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Creating a Weather-Ready Nation: When Seconds Count, StormReady® Communities are Prepared


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----------------- StormReady Sites: 2273----------------

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Supporter: Rush Hospital, Meridian, MS, December 2014, from left, Scott Spears, Lauderdale County Emergency Manager; Keith McCary, Director of Security/Safety and Plant Operations, Rush Hospital; Steve Wilkinson, WCM, Jackson, MS; Joanne Culin, Forecaster, Jackson, MS

Americans live in the most severe weather-prone country on Earth. Each year, Americans cope with an average of 100,000 thunderstorms, 10,000 of which are severe; 5,000 floods; 1,000 tornadoes; and an average of 2 landfalling deadly hurricanes. And this dangerous weather is in addition to winter storms, intense summer heat, high winds, wild fires and other deadly weather impacts. You can make sure your community is ready for the weather with the National Weather Service's StormReady® program.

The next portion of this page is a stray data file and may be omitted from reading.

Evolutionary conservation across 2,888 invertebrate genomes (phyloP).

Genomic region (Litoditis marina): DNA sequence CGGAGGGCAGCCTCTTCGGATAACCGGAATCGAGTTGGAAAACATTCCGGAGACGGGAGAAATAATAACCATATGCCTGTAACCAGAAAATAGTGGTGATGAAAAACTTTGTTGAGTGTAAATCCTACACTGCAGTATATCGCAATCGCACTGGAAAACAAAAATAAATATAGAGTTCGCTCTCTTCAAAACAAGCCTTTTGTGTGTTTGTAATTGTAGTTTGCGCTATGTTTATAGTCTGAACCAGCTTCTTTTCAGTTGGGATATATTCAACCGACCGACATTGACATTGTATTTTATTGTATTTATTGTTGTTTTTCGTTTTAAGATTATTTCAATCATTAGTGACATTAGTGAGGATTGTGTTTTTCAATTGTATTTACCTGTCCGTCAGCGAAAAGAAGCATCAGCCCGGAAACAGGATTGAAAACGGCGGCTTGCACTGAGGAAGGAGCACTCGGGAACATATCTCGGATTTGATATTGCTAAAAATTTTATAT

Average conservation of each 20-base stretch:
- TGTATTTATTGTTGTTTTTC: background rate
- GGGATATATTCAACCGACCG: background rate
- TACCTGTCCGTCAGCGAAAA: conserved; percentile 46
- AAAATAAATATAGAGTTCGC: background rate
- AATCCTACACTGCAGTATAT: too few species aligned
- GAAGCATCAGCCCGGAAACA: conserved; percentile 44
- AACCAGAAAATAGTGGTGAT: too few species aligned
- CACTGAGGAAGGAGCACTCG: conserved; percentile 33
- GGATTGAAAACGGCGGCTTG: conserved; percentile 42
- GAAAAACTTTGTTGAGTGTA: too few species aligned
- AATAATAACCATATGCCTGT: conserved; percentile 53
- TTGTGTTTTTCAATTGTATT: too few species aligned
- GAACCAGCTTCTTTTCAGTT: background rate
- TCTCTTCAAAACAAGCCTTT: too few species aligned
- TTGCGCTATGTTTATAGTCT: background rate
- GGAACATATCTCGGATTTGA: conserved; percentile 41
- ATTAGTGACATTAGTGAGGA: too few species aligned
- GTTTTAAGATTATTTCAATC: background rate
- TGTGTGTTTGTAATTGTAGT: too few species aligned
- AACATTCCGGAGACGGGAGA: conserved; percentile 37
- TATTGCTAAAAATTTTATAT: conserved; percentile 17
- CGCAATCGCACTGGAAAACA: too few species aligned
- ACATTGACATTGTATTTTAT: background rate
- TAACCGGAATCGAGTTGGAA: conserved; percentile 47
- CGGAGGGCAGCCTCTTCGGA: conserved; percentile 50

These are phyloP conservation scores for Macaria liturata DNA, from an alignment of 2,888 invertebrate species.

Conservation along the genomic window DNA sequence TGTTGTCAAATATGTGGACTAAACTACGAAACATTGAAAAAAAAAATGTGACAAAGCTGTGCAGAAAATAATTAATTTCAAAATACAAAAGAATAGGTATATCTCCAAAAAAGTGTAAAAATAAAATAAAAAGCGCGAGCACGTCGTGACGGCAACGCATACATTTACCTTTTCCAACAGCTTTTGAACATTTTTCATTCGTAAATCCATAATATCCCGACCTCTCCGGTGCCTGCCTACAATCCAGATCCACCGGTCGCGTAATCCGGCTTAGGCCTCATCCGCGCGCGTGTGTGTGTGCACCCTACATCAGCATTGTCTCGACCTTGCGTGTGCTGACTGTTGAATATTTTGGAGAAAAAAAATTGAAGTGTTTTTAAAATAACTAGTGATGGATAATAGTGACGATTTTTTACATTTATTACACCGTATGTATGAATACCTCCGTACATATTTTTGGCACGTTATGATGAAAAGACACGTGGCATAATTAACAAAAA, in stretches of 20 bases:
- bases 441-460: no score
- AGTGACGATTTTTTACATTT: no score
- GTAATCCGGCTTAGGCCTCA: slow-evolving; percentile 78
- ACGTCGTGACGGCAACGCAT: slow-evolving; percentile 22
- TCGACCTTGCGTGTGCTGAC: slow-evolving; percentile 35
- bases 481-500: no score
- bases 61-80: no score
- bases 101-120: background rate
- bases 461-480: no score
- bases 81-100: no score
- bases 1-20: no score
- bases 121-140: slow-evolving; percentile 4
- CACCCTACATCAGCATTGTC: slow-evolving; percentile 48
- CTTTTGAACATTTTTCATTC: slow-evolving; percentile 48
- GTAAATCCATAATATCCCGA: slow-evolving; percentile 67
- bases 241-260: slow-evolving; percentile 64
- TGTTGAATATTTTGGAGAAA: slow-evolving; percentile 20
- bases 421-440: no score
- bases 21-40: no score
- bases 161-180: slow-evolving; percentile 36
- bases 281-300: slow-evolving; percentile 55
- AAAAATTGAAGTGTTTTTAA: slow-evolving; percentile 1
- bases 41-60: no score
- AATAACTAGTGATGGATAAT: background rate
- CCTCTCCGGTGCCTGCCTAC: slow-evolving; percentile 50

Some 98% of all presidentially declared disasters are weather related, leading to around 500 deaths per year and nearly $14 billion in damage.

StormReady, a program started in 1999 in Tulsa, OK, helps arm America's communities with the communication and safety skills needed to save lives and property--before and during the event. StormReady helps community leaders and emergency managers strengthen local safety programs.

StormReady communities are better prepared to save lives from the onslaught of severe weather through advanced planning, education and awareness. No community is storm proof, but StormReady can help communities save lives. StormReady News headlines detail how it really makes a difference.

Find out more by selecting one of the links to the left or on the bottom of this page. If you're not a county or community, try our publications page for tips on protecting your business, home and family.

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Belmont University, TN, December 2014, from left, Jason Roger, Belmont V.P. of Administration; Chris Johnson, TEMA; April Khoury, Belmont Risk Management and Compliance Administrator; Brent Morse, TEMA; Brittney Whitehead, NWS Nashville; Scott Harris, Davidson County Emergency Manager; Larry Vannozzi, Meteorologist in Charge, NWS Nashville

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Last Updated: December 17, 2014

December 17, 2014